And Gov. Scott cut $100,000 from homeless programs in Miami
A Miami initiative to track the homeless population released its numbers of homeless youth earlier this summer.
The program, iCount Miami, conducted its count throughout Miami-Dade County in January 2015, and found 112 homeless youth.
The pilot iCount in August 2013, found that there were 42 unaccompanied youth – about 33 percent of all those who responded to the survey. In January 2014 the number was 64.
A representative for iCount said that the numbers don’t necessarily mean that the population is growing, but that the volunteers are getting better at finding where the youth are each time the count is conducted. Also, the latest count included a way for people to fill out the survey online, and many youngsters hang out where they can access the Internet.
Youth homelessness is more difficult to track than adults because they congregate in different ways, and many don’t consider themselves to be homeless. On top of that, many different agencies have different definitions for homeless youth – according to iCount, only 11 youth respondents from the latest count would be considered homeless by the Department of Housing and Urban Development. Meanwhile, Miami-Dade Public Schools reports that they have 3,066 unaccompanied youth.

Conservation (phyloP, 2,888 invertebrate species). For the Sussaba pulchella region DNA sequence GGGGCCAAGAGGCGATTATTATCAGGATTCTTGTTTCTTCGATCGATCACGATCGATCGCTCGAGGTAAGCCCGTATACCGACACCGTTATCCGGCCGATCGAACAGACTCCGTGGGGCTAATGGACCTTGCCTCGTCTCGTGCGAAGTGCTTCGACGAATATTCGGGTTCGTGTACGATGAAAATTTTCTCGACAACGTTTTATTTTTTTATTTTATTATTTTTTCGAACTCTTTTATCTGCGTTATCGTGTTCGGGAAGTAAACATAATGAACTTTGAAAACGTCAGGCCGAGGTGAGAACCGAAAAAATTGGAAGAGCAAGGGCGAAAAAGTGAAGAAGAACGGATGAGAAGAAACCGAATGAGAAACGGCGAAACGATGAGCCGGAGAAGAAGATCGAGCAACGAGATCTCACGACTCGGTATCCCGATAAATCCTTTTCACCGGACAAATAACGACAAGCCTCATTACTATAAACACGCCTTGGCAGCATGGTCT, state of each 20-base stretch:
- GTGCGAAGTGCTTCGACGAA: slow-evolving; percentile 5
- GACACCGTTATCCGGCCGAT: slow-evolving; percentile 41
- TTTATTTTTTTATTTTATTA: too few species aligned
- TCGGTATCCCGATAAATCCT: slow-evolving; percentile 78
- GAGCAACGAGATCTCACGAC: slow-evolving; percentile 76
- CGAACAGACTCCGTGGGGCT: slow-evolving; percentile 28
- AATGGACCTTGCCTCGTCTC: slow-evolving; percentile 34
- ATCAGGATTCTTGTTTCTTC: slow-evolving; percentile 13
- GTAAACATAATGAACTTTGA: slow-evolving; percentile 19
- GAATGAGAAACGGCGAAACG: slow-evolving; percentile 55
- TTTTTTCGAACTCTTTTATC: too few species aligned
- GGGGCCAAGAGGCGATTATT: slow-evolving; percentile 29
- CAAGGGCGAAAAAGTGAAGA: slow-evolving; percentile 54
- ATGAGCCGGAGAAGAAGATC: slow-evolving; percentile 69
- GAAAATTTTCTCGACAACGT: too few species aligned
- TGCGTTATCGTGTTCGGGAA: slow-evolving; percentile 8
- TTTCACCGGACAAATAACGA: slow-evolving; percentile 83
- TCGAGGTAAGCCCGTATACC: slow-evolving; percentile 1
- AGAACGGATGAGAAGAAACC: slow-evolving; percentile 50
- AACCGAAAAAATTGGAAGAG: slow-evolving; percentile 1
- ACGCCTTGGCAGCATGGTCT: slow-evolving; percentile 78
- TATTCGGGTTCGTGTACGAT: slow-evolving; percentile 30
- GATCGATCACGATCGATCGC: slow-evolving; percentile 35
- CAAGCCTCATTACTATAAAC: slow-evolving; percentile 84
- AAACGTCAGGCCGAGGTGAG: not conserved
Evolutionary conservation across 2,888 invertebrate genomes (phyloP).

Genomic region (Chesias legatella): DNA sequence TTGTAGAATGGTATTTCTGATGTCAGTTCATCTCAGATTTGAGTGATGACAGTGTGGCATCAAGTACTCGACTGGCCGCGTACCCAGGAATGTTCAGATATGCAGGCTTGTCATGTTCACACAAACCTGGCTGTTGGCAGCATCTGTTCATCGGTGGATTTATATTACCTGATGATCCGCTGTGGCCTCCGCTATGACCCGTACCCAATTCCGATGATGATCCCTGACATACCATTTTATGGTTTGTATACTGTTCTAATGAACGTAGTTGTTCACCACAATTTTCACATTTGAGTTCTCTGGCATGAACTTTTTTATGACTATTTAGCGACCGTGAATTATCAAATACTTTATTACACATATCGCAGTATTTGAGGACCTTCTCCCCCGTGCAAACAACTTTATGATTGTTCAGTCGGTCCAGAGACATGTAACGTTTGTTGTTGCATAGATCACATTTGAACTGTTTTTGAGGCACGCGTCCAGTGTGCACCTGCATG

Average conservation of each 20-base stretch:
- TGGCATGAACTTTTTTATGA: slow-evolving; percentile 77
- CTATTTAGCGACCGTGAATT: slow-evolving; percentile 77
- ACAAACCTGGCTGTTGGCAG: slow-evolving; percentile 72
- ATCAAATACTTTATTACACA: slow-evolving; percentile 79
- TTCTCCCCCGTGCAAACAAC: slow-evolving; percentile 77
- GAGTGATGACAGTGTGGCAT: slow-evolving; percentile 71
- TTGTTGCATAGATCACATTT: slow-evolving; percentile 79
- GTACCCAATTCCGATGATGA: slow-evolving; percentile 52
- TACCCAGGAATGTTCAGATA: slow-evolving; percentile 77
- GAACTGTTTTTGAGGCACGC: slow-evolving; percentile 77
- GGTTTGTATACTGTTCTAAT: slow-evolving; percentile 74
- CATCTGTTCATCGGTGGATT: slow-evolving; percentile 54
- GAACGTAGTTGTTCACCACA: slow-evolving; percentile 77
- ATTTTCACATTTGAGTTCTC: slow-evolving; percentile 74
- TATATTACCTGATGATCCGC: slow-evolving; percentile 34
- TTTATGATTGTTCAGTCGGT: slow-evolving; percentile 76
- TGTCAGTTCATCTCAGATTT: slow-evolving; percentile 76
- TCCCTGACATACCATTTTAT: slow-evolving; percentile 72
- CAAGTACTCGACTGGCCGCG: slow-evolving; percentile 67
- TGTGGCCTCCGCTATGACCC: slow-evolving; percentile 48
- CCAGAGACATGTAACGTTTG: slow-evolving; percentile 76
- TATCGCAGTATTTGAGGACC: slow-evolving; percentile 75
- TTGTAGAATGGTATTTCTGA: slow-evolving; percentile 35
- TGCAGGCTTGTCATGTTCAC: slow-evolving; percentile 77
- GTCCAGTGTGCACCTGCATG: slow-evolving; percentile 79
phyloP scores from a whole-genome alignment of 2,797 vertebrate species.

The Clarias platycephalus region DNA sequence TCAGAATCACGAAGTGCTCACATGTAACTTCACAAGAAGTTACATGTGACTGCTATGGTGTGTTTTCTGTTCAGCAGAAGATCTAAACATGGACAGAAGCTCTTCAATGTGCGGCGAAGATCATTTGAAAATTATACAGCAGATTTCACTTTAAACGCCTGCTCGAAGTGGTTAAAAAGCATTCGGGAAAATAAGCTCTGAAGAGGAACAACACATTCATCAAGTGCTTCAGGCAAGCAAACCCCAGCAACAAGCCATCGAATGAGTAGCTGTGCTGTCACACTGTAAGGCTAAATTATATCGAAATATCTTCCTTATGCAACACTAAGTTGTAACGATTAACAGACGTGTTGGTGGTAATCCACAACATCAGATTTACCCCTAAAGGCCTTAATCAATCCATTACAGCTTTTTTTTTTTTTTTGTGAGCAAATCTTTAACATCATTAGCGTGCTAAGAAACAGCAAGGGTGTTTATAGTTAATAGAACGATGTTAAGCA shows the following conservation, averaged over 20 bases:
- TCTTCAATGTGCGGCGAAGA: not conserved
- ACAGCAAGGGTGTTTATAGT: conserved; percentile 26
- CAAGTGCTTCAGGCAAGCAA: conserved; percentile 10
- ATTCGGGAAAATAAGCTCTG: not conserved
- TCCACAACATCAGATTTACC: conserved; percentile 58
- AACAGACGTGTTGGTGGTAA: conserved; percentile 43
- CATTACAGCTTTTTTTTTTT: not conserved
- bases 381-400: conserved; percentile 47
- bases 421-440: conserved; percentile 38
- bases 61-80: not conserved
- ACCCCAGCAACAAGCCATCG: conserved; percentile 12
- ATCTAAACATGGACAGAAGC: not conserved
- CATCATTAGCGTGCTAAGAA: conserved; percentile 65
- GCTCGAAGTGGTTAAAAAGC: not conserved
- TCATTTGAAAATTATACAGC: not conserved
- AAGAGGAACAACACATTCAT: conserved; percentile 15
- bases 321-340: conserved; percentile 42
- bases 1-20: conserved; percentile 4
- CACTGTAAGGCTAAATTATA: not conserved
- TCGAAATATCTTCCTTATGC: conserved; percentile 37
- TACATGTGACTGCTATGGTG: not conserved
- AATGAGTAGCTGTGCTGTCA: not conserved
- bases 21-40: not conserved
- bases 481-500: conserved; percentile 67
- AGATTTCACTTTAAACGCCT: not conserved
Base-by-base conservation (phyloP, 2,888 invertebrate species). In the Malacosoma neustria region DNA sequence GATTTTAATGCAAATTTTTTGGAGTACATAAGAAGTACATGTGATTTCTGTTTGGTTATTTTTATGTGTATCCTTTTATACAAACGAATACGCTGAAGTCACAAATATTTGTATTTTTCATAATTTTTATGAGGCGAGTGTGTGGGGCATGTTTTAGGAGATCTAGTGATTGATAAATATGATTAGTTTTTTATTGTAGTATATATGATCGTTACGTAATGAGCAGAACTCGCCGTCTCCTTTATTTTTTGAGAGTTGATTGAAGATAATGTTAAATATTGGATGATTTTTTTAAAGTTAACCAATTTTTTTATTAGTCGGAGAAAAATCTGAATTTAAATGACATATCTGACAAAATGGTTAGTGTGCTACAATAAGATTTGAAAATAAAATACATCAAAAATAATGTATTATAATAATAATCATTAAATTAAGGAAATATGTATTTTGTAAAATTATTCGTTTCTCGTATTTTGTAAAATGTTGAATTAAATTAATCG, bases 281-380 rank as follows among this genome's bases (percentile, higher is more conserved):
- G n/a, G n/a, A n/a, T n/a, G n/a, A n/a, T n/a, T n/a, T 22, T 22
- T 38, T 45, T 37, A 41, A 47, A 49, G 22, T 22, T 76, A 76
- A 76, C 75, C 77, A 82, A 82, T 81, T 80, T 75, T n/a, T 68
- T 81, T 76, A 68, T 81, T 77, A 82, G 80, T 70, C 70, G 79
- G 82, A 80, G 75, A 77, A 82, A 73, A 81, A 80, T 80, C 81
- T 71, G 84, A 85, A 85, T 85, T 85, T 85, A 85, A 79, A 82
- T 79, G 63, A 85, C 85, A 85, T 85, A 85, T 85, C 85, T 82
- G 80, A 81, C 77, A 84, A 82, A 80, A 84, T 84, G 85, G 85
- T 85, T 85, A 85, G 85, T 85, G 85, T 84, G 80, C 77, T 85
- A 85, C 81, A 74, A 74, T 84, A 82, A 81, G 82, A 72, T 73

For iCount Miami’s purposes, they count any unaccompanied minor – whether they’re sleeping on the beach or crashing on a friend’s couch – to be homeless. It’s the agency’s goal to end youth homelessness by 2020.
Unfortunately, Gov. Rick Scott made huge slashes to the Florida budget, eliminating $100,000 in funding to homeless programs in Miami-Dade County, according to a press release from SAVE. This includes the LGBTQ youth homelessness program by Citrus Health Network.
As much as 40 percent of homeless youth identify as LGBTQ.
“This was a great project because it multiplied its own impact by matching the state funding I helped secure to available funding from local sources,” FL Rep. David Richardson said in the release. “We were proud to select Citrus Health to support this project when it started two years ago. It was the type of accountable, efficient, results-based program that we should be funding more of at all levels of government, and I promise to fight during the upcoming legislative session to restore funding for this critical service.”